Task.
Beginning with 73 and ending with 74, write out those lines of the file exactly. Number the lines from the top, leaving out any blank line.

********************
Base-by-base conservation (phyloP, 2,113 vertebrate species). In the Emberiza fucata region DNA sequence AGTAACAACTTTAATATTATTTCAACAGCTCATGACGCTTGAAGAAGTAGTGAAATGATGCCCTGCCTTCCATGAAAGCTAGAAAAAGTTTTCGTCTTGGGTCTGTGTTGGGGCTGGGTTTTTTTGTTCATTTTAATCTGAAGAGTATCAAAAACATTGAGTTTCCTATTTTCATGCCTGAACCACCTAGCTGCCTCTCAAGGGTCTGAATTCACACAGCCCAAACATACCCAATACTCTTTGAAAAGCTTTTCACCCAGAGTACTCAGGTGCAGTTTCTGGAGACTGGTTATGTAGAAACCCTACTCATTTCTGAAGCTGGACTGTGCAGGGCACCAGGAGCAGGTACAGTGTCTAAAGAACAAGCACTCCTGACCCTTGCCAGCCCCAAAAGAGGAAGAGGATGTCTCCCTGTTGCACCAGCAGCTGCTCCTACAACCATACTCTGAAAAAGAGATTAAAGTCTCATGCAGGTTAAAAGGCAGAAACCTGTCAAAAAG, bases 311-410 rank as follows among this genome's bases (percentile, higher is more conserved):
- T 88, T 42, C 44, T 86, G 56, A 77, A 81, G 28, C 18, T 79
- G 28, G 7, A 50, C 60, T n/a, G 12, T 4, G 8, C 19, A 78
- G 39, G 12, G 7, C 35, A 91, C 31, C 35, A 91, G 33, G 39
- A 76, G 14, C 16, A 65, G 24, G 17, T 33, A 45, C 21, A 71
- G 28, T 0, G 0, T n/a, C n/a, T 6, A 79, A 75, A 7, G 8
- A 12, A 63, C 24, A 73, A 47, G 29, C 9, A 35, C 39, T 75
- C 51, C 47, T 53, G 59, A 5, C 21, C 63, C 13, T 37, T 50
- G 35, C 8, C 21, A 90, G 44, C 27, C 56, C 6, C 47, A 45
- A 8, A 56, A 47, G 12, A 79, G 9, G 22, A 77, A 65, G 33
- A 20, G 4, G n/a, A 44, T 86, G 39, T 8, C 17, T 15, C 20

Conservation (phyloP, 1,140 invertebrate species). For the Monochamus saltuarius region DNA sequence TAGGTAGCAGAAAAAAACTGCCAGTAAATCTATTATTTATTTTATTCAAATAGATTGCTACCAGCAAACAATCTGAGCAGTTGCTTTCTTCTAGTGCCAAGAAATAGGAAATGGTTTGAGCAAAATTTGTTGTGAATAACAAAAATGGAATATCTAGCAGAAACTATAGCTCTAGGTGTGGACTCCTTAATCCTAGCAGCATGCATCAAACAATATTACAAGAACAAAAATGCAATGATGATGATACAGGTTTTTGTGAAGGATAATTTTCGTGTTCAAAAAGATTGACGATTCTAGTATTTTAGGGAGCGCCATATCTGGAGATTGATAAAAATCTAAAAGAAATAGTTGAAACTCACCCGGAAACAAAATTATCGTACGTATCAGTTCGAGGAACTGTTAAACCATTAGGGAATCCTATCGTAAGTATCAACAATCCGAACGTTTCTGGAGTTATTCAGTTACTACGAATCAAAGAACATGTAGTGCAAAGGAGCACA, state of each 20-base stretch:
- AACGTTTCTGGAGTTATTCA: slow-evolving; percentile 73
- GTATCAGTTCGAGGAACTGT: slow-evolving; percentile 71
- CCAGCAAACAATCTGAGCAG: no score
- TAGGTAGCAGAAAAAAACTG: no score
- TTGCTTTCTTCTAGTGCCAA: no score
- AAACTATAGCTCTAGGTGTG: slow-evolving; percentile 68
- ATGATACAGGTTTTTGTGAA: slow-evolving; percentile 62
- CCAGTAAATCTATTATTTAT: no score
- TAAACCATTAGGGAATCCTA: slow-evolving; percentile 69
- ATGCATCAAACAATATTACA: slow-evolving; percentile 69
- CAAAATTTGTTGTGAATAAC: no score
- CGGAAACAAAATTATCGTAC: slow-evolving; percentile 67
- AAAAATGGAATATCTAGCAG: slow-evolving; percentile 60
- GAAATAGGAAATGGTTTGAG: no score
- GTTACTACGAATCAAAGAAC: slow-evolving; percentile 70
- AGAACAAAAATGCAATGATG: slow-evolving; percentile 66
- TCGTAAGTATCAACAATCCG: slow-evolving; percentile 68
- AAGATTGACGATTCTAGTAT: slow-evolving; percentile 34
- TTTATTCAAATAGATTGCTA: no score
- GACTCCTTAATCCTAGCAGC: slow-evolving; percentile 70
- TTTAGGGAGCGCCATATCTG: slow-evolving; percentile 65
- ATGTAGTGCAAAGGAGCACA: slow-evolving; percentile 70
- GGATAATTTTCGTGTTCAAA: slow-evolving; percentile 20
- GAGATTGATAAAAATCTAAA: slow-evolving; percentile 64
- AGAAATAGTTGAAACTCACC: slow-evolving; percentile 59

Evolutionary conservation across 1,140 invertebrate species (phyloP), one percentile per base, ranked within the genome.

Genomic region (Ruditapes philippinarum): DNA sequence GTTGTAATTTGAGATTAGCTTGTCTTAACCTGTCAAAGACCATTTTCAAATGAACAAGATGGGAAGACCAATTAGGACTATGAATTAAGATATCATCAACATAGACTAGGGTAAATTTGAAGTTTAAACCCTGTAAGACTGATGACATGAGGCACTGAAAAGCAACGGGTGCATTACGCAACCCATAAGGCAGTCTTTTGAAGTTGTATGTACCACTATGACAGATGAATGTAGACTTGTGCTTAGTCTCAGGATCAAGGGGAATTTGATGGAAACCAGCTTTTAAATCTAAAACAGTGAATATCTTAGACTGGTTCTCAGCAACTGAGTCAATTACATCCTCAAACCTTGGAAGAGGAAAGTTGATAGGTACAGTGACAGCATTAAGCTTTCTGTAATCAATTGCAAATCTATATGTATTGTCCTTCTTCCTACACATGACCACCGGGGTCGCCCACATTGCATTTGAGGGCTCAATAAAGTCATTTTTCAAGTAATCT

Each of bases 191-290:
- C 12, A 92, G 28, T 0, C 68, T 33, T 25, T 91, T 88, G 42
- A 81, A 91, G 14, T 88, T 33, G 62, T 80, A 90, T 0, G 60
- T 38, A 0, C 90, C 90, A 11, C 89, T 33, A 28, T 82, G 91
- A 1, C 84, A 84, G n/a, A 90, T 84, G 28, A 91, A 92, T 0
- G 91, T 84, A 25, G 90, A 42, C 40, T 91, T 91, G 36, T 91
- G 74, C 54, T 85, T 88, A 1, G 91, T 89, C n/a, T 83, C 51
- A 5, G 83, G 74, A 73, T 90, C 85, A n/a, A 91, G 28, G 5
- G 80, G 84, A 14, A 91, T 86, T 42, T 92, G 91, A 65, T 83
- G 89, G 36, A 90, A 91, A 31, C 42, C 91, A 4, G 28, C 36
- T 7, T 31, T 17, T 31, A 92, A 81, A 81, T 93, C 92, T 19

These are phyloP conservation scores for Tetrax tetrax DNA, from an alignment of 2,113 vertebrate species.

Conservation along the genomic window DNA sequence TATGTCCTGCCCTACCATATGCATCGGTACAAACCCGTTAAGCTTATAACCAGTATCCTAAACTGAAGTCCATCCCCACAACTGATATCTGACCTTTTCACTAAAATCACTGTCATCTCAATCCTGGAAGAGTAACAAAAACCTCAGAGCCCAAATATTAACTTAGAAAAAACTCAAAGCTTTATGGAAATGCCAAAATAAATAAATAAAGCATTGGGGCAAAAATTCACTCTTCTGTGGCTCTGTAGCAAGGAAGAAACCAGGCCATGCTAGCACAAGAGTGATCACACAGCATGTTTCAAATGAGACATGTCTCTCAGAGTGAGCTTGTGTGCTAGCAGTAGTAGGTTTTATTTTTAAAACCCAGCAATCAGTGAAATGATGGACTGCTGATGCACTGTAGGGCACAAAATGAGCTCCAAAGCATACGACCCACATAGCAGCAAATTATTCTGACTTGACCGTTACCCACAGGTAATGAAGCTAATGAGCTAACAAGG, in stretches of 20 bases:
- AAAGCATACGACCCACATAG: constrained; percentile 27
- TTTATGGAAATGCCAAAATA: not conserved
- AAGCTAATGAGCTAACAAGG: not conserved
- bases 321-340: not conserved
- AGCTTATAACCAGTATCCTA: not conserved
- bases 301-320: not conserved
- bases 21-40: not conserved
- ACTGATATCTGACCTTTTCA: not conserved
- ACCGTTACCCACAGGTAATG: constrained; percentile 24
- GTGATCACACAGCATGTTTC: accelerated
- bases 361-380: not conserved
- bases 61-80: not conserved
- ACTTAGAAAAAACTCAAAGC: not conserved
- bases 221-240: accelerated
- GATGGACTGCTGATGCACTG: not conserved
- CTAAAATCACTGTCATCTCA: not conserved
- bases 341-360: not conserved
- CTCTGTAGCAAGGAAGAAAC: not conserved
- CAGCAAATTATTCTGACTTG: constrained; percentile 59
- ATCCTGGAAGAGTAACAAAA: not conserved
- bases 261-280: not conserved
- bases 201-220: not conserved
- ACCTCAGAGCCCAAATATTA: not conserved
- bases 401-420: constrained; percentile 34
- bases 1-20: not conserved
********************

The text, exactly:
- bases 261-280: not conserved
- bases 201-220: not conserved